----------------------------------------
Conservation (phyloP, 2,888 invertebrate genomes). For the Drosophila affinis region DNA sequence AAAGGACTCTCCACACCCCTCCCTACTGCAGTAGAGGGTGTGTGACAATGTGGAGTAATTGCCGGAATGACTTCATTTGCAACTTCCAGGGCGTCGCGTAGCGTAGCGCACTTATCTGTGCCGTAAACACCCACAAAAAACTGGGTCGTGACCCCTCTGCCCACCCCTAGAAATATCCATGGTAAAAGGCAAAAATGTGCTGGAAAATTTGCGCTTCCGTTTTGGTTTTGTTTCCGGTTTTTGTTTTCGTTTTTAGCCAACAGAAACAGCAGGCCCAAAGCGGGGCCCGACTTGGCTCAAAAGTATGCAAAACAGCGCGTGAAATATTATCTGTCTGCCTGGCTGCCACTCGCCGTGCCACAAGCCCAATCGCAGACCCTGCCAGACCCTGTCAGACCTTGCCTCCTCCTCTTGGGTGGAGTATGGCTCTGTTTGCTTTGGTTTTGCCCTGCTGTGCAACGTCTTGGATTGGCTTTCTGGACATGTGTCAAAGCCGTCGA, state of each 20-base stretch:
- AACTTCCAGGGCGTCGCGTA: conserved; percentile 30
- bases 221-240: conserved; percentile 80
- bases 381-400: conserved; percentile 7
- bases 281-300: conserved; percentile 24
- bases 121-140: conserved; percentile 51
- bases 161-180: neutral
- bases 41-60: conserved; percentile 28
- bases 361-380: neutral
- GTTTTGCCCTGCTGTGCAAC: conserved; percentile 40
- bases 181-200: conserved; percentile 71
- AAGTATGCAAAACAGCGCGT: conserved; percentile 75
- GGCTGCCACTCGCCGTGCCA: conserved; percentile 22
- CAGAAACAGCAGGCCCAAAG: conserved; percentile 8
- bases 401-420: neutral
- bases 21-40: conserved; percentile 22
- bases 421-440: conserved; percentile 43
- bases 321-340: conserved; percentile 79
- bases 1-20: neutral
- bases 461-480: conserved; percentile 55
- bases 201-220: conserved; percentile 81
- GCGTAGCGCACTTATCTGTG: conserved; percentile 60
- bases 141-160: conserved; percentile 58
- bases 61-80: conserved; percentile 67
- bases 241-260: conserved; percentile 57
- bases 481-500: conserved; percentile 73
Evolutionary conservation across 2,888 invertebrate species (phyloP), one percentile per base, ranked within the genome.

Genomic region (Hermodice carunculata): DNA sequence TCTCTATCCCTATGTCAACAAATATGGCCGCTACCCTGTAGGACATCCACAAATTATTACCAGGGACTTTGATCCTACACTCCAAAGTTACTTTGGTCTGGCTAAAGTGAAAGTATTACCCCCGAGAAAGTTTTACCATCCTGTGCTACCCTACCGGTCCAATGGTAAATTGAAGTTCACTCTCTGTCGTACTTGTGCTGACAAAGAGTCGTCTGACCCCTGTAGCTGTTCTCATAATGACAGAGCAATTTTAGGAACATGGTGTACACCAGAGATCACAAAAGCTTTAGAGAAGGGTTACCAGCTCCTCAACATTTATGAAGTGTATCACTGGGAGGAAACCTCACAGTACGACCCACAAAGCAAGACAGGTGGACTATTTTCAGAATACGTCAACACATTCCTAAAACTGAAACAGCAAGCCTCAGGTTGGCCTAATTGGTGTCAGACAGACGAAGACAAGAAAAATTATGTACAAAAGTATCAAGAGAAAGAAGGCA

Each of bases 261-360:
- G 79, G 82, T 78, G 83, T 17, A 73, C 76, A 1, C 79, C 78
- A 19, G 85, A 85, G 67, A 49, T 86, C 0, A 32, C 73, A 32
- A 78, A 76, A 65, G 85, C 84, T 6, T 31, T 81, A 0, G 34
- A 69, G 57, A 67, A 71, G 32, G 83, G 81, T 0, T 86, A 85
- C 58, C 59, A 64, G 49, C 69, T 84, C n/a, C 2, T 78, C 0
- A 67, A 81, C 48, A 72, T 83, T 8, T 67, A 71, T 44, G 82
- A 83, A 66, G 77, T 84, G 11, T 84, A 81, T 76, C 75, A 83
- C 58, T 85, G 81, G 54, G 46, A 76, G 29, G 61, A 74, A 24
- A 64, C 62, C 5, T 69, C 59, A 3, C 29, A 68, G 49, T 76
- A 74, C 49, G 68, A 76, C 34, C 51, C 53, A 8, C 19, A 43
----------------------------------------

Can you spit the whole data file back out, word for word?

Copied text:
Conservation (phyloP, 2,888 invertebrate genomes). For the Drosophila affinis region DNA sequence AAAGGACTCTCCACACCCCTCCCTACTGCAGTAGAGGGTGTGTGACAATGTGGAGTAATTGCCGGAATGACTTCATTTGCAACTTCCAGGGCGTCGCGTAGCGTAGCGCACTTATCTGTGCCGTAAACACCCACAAAAAACTGGGTCGTGACCCCTCTGCCCACCCCTAGAAATATCCATGGTAAAAGGCAAAAATGTGCTGGAAAATTTGCGCTTCCGTTTTGGTTTTGTTTCCGGTTTTTGTTTTCGTTTTTAGCCAACAGAAACAGCAGGCCCAAAGCGGGGCCCGACTTGGCTCAAAAGTATGCAAAACAGCGCGTGAAATATTATCTGTCTGCCTGGCTGCCACTCGCCGTGCCACAAGCCCAATCGCAGACCCTGCCAGACCCTGTCAGACCTTGCCTCCTCCTCTTGGGTGGAGTATGGCTCTGTTTGCTTTGGTTTTGCCCTGCTGTGCAACGTCTTGGATTGGCTTTCTGGACATGTGTCAAAGCCGTCGA, state of each 20-base stretch:
- AACTTCCAGGGCGTCGCGTA: conserved; percentile 30
- bases 221-240: conserved; percentile 80
- bases 381-400: conserved; percentile 7
- bases 281-300: conserved; percentile 24
- bases 121-140: conserved; percentile 51
- bases 161-180: neutral
- bases 41-60: conserved; percentile 28
- bases 361-380: neutral
- GTTTTGCCCTGCTGTGCAAC: conserved; percentile 40
- bases 181-200: conserved; percentile 71
- AAGTATGCAAAACAGCGCGT: conserved; percentile 75
- GGCTGCCACTCGCCGTGCCA: conserved; percentile 22
- CAGAAACAGCAGGCCCAAAG: conserved; percentile 8
- bases 401-420: neutral
- bases 21-40: conserved; percentile 22
- bases 421-440: conserved; percentile 43
- bases 321-340: conserved; percentile 79
- bases 1-20: neutral
- bases 461-480: conserved; percentile 55
- bases 201-220: conserved; percentile 81
- GCGTAGCGCACTTATCTGTG: conserved; percentile 60
- bases 141-160: conserved; percentile 58
- bases 61-80: conserved; percentile 67
- bases 241-260: conserved; percentile 57
- bases 481-500: conserved; percentile 73
Evolutionary conservation across 2,888 invertebrate species (phyloP), one percentile per base, ranked within the genome.

Genomic region (Hermodice carunculata): DNA sequence TCTCTATCCCTATGTCAACAAATATGGCCGCTACCCTGTAGGACATCCACAAATTATTACCAGGGACTTTGATCCTACACTCCAAAGTTACTTTGGTCTGGCTAAAGTGAAAGTATTACCCCCGAGAAAGTTTTACCATCCTGTGCTACCCTACCGGTCCAATGGTAAATTGAAGTTCACTCTCTGTCGTACTTGTGCTGACAAAGAGTCGTCTGACCCCTGTAGCTGTTCTCATAATGACAGAGCAATTTTAGGAACATGGTGTACACCAGAGATCACAAAAGCTTTAGAGAAGGGTTACCAGCTCCTCAACATTTATGAAGTGTATCACTGGGAGGAAACCTCACAGTACGACCCACAAAGCAAGACAGGTGGACTATTTTCAGAATACGTCAACACATTCCTAAAACTGAAACAGCAAGCCTCAGGTTGGCCTAATTGGTGTCAGACAGACGAAGACAAGAAAAATTATGTACAAAAGTATCAAGAGAAAGAAGGCA

Each of bases 261-360:
- G 79, G 82, T 78, G 83, T 17, A 73, C 76, A 1, C 79, C 78
- A 19, G 85, A 85, G 67, A 49, T 86, C 0, A 32, C 73, A 32
- A 78, A 76, A 65, G 85, C 84, T 6, T 31, T 81, A 0, G 34
- A 69, G 57, A 67, A 71, G 32, G 83, G 81, T 0, T 86, A 85
- C 58, C 59, A 64, G 49, C 69, T 84, C n/a, C 2, T 78, C 0
- A 67, A 81, C 48, A 72, T 83, T 8, T 67, A 71, T 44, G 82
- A 83, A 66, G 77, T 84, G 11, T 84, A 81, T 76, C 75, A 83
- C 58, T 85, G 81, G 54, G 46, A 76, G 29, G 61, A 74, A 24
- A 64, C 62, C 5, T 69, C 59, A 3, C 29, A 68, G 49, T 76
- A 74, C 49, G 68, A 76, C 34, C 51, C 53, A 8, C 19, A 43